A traveling prayer altar helps me stay centered

posted Aug 9, 2016, 12:24 PM by Amelia Fannin

[This article was on creating a portable haven for prayer and meditation was originally published on growchristians.org]

I love summertime, and am enjoying lots of travel with my husband and children this summer: to the mountains, to the beach, and visiting family. But the same things that make me long for vacation time—getting out of our routine, exploring new places, and spending weeks at a time together as a family—can also, in the moment, be sources of stress. And one routine that I don’t want to get out of is my daily morning time of prayer and meditation. If anything, I need that centering time more when we’re on vacation and off our usual schedules. Also, since it is such a source of peace and clarity for me, why leave it behind when we hit the road?

For years I packed my prayer book, intending to pray while on trips, but it never seemed to happen. Perhaps that is because I am a very sensory person, and really enjoy having a physical prayer place set aside in my house as a visual reminder of my prayer practice. My prayer space at home is a simple wooden crate from a craft store placed vertically, with a cloth over the top. My prayer books go in the crate; I place an icon or two, a candle, and some stones or shells on top. I have a meditation cushion that is stored in the crate when not in use. It takes up very little space, but serves as a visual reminder of my prayer time.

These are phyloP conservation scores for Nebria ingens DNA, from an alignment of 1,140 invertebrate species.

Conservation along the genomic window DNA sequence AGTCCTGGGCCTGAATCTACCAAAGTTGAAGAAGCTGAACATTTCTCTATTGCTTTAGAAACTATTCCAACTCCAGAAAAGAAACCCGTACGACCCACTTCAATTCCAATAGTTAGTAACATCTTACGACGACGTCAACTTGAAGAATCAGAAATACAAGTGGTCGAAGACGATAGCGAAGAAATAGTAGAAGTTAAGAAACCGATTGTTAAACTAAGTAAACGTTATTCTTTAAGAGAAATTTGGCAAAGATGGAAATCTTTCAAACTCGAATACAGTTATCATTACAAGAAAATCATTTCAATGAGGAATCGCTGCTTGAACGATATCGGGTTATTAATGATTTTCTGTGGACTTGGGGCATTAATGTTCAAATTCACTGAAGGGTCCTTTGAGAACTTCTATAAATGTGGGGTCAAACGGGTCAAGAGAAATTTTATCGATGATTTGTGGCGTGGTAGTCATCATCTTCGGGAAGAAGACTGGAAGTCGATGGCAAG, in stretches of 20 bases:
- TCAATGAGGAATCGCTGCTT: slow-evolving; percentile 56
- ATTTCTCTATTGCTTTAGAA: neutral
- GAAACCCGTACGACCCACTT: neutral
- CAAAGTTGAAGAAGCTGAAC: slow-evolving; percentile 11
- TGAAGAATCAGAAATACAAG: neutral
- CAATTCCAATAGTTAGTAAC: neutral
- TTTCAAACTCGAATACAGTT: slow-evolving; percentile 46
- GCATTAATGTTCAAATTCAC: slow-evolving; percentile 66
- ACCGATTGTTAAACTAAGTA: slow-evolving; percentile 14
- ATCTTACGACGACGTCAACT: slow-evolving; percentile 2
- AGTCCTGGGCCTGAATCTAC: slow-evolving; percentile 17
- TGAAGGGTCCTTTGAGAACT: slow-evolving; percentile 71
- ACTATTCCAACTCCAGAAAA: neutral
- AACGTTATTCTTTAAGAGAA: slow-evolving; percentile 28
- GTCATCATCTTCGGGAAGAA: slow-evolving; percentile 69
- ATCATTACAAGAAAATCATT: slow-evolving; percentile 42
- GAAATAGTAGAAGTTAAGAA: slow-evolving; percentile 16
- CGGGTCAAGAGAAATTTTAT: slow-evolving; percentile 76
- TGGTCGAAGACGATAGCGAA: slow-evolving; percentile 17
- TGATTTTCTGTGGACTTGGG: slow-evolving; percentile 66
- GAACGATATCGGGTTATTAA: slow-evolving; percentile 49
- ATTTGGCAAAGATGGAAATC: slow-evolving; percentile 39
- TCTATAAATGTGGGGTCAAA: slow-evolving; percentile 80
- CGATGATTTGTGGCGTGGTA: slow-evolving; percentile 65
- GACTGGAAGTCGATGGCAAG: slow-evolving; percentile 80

Eventually I realized that I missed this visual reminder when I was on the road, and set out to take it with me. What I came up with is light, portable, and can be set up anywhere: in a hotel room, in a tent, or wherever you are.

The base is a mini cutting board from IKEA. I really do like lighting a candle when I pray, but the electric candle is more practical (and safe!) for travel. A small icon or two and a few stones are included. It is all carried in a clear small carrying case from a craft store (the See Your Stuff brand is great). There is room for a prayer book and my Anglican prayer beads in the case.

When I arrive at where we are staying, I set up my altar on the dresser and leave it out. I usually move it to the bed and sit there while I pray.


I try to keep my time of prayer consistent as at home if that is possible. Close quarters while traveling means that my prayer practice may be more visible to my family than it usually is—and that’s a good thing! This altar could easily be used by the whole family as well.

My travel prayer altar has helped keep me more spiritually centered, grounded, patient, and grateful on family vacations and at conferences. Now I don’t leave home without it!